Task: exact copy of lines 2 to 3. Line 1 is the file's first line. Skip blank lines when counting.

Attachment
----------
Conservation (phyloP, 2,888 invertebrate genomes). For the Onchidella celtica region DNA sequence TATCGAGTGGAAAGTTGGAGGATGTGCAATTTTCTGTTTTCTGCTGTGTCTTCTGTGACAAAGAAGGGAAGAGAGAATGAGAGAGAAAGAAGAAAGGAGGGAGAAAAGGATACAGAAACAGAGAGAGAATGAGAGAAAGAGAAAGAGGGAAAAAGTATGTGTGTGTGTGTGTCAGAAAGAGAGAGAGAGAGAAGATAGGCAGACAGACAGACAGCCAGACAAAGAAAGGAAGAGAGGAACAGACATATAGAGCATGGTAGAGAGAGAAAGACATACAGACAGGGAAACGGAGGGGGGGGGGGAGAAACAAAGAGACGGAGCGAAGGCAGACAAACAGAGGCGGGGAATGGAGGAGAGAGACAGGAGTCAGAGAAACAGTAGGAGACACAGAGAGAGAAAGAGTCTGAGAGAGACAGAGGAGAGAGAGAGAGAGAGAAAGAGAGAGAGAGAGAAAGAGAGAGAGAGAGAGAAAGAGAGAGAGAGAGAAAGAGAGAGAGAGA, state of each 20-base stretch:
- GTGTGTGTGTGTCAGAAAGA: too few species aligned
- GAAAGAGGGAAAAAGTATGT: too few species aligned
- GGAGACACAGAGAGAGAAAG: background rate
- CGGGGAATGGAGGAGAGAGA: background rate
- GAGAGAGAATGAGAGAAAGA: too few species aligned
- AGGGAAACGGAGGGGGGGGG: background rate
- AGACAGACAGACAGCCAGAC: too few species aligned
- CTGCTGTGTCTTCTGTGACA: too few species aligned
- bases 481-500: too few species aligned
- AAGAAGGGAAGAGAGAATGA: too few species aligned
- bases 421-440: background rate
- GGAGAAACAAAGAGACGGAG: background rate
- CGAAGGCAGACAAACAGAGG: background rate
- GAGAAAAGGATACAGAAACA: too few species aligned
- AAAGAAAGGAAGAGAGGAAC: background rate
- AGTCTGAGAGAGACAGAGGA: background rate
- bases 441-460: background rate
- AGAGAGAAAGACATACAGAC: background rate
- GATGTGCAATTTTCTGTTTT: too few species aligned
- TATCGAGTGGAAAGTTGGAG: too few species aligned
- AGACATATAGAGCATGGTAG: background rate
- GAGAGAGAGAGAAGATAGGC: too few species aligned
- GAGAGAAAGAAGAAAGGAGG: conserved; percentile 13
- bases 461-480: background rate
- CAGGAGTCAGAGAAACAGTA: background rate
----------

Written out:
- GTGTGTGTGTGTCAGAAAGA: too few species aligned
- GAAAGAGGGAAAAAGTATGT: too few species aligned